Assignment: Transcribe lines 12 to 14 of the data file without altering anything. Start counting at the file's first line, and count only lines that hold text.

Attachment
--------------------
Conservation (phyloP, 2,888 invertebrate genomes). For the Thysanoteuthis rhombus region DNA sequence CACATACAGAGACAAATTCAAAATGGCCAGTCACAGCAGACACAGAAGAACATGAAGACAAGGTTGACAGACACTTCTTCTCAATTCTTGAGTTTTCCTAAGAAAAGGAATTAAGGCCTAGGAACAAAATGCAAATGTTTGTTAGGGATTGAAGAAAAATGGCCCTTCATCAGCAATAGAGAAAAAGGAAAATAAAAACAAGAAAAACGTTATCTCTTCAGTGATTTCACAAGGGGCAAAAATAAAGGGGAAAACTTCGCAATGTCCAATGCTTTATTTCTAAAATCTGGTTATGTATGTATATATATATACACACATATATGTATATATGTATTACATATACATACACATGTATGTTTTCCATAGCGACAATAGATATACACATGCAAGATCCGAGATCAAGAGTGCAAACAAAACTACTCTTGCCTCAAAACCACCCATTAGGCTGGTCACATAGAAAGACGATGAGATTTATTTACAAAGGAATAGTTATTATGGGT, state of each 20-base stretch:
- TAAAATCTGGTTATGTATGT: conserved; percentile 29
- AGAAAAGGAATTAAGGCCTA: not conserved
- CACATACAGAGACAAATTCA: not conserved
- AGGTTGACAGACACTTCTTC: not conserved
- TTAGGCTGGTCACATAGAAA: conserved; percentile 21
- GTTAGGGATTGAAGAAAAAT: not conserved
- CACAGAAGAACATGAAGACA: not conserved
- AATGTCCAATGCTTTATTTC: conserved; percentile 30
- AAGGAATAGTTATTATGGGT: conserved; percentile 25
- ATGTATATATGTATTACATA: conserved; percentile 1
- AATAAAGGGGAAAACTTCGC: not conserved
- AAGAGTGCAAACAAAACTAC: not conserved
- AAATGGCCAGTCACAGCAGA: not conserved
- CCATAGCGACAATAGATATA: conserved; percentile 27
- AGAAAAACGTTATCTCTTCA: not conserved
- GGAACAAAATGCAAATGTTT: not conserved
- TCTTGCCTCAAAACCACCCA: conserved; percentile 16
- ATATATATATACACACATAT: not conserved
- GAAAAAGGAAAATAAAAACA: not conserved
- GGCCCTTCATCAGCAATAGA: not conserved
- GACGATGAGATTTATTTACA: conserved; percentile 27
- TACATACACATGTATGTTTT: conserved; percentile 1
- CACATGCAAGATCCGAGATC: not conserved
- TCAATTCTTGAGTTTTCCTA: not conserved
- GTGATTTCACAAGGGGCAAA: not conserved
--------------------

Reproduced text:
- AATAAAGGGGAAAACTTCGC: not conserved
- AAGAGTGCAAACAAAACTAC: not conserved
- AAATGGCCAGTCACAGCAGA: not conserved